(6) The Toronto Blue Jays are hanging tough. Let's give Toronto a lot of credit for overcoming the biggest scheduling challenges this 2021 season, as a team with no home. The Blue Jays have been forced to play home games at a minor league stadium in the Tampa area, with no real advantages when it comes to home-versus-away. Yet "Toronto" is 14-12, in second-place, and very much in the thick of the AL East hunt, which has multiple World Series contenders. The Blue Jays have returned a profit to their bettors and are playing well – especially when it omes to pitching.
(7) The NL West is a beast. If the Arizona Diamondbacks were in the NL East, they'd be in first-place with a two-game lead. Instead, they play in the brutal NL West, stocked with four winning teams. Three of these teams – San Francisco, Los Angeles, and San Diego – are ranked in the top four in pitching overall in the majors this season. Now, that's dominance. We can expect the top four teams (toss out Colorado) will beat each other up this season. Certainly, this division can boast 2 bona fide World Series contenders and 2 up-and-coming teams that could make things very interesting.
(8) Cincinnati Reds leading the majors in team offense. What's up with the Cincinnati Red scoring all the runs? They lead the major league in runs scored (151) and home runs (43). The Reds average 5.6 RPG, which is unusually high for an NL team (recall the DH). The Reds have been crushing OVER totals this season, returning a staggering +38 percent on investment on all their games. Of course, this also means the Reds have a very weak pitching staff. Cincinnati is the OVER team of the moment and shows no signs of letting up when it comes to high-scoring games.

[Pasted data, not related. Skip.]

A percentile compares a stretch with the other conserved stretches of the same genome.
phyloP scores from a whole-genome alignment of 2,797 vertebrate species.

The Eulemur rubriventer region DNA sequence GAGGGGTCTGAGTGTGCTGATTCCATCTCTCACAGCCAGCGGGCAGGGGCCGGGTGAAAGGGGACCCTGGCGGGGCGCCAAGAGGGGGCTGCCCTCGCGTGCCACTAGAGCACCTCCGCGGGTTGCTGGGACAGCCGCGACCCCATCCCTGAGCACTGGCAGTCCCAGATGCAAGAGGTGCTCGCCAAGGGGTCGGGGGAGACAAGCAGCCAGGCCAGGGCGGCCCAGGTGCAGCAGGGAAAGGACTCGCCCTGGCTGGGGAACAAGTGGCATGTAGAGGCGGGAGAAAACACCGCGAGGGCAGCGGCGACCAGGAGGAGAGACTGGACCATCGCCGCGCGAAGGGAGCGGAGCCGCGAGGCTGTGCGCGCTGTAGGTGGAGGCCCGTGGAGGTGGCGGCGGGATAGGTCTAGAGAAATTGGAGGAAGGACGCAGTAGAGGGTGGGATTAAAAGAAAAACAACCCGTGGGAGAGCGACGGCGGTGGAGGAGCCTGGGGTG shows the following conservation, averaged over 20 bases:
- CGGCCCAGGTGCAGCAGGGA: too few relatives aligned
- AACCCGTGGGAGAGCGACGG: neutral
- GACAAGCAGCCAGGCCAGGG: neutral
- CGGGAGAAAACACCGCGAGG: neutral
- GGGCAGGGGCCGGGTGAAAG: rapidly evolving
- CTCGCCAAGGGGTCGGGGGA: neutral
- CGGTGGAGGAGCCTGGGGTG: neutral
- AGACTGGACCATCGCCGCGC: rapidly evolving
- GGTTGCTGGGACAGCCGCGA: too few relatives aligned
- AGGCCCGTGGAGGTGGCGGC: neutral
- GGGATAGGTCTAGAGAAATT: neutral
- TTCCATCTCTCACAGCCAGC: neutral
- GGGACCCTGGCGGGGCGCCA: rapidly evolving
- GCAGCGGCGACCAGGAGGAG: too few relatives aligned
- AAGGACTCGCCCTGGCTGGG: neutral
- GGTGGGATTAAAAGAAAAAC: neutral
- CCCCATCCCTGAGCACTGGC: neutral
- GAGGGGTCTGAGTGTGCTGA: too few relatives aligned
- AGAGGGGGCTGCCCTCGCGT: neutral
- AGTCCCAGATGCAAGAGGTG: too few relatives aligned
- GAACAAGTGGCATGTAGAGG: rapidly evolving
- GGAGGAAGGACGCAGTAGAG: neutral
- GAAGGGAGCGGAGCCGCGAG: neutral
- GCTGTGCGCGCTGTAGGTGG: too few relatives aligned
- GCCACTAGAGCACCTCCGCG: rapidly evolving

(9) The Atlanta Braves pitching staff being the worst in the majors. Traditionally, the Atlanta Braves have been known for their pitching. For two decades, this has been a dominant staff that's always been in the top third of the majors. For a ten-year stretch, the Braves starting rotation was an iron wall. Even the 4th and 5th pitcher in the rotation were considered starters that would have been aces on any other staff. Now, fast forward to the present: Atlanta (12-16) is dead last in pitching with an ERA over 5.00 – and has allowed more runs than any other team. The Braves were forecast as a ridiculous 91.5-win team. They aren't going to even have a winning record if this level of pitching continues.
(10) The MVPs aren't who we thought they were – except for Mike Trout. The majors is stacked with young talent and lots of MVP-calibre talent, including some lesser-known names that haven't surfaced before. But this award is Trout's right now based on his performance and current form. The three-time MVP could very well add a fourth title to his resume. In the NL, my vote would go to Jacob deGrom, who is the most dominant pitcher in the majors and a complete game changer. Yeah, he will win the Cy Young for sure. An NL pitcher hasn't won it since Clayton Kershaw (2014), but he's the best on the game at any position. So, perhaps it's no surprise that Trout and deGrom are the two MVP frontrunners. Read more here on the MPV for each team in April.
Note: All stats are taken from MLB.com